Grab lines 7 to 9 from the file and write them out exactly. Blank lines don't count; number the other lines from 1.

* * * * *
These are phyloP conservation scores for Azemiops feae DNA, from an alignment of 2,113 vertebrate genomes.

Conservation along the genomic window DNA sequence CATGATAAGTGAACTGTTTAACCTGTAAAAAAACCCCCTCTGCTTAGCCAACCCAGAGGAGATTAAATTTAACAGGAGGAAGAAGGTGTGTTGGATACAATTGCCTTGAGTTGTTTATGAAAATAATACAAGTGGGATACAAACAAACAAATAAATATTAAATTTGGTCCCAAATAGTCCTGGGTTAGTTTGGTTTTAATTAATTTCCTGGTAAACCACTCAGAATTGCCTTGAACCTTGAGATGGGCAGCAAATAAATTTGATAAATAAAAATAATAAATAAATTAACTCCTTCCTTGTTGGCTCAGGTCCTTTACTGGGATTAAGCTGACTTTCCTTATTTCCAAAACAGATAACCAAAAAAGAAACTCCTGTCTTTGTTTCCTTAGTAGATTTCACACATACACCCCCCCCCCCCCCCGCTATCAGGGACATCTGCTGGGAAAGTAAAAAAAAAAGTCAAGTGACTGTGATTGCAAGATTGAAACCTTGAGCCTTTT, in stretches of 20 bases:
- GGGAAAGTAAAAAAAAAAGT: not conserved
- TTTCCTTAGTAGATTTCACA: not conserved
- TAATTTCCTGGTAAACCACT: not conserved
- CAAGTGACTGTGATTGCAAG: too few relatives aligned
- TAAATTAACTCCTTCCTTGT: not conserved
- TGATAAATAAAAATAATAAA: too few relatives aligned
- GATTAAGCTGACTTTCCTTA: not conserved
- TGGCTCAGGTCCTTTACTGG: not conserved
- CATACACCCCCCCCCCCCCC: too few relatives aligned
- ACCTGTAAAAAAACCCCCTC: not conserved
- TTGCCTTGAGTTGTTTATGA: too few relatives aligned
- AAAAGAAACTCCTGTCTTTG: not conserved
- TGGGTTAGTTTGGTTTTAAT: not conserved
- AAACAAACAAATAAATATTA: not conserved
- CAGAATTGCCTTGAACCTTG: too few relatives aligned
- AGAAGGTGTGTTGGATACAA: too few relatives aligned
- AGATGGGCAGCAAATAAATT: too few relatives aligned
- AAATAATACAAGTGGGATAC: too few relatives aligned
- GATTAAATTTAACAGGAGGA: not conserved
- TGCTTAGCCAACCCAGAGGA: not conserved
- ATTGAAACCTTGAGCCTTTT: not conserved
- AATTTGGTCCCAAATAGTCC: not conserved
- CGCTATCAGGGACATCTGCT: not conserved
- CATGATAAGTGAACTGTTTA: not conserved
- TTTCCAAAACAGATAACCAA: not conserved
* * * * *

- TAAATTAACTCCTTCCTTGT: not conserved
- TGATAAATAAAAATAATAAA: too few relatives aligned
- GATTAAGCTGACTTTCCTTA: not conserved